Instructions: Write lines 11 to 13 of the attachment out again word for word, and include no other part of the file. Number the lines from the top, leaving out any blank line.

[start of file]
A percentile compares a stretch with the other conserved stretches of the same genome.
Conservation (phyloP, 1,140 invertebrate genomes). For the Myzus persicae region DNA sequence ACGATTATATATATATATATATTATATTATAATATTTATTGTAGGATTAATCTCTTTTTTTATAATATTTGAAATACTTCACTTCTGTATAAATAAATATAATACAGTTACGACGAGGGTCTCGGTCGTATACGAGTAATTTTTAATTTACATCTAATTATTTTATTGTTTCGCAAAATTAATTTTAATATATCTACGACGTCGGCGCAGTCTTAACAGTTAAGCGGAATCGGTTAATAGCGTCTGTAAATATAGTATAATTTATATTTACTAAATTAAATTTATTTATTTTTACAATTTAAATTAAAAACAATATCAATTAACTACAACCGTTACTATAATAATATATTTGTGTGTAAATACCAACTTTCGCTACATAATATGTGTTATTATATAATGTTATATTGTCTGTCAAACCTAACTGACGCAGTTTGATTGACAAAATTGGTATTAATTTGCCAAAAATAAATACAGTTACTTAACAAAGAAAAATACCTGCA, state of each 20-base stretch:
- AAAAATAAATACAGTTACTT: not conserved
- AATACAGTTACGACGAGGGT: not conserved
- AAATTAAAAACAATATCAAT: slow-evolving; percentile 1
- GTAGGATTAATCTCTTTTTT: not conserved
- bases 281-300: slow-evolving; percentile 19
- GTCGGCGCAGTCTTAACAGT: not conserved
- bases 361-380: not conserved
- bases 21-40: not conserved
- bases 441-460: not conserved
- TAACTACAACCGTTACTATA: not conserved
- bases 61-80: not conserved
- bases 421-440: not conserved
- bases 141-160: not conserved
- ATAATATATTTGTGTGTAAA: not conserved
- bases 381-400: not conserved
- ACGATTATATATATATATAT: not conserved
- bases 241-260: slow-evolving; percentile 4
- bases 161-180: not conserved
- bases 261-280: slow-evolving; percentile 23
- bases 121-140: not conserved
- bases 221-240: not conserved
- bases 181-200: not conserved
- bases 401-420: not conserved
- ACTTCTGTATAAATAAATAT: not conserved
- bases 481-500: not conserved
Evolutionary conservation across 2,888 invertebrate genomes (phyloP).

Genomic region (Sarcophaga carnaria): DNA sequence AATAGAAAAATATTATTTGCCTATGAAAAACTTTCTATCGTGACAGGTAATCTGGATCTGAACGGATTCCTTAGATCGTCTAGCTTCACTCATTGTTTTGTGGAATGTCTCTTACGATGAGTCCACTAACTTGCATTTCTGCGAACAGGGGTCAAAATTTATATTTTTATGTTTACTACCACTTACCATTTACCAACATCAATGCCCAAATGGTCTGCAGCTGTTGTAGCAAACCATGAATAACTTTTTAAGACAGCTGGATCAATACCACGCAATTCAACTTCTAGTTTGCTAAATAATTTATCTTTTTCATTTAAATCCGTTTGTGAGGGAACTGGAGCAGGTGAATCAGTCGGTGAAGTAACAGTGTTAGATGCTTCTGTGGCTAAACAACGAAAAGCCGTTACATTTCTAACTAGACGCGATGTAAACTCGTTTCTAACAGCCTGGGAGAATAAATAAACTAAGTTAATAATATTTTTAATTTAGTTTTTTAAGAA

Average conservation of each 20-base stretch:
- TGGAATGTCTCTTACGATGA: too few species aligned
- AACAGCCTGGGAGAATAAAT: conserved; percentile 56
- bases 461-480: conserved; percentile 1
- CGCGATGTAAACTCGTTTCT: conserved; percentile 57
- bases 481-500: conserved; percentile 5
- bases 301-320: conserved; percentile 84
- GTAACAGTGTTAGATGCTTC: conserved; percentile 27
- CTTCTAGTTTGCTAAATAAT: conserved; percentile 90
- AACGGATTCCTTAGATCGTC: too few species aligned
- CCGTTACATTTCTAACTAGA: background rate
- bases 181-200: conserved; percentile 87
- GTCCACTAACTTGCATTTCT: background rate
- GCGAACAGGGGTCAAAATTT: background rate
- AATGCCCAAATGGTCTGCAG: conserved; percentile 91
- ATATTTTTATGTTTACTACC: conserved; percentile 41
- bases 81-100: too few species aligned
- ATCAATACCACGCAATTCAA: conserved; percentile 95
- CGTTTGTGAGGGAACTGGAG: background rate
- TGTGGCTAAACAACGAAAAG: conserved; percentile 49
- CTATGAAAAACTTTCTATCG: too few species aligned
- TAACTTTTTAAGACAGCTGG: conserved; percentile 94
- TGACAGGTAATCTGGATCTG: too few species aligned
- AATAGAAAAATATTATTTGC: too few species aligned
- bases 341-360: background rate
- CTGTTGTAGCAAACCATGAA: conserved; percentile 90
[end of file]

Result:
- bases 441-460: not conserved
- TAACTACAACCGTTACTATA: not conserved
- bases 61-80: not conserved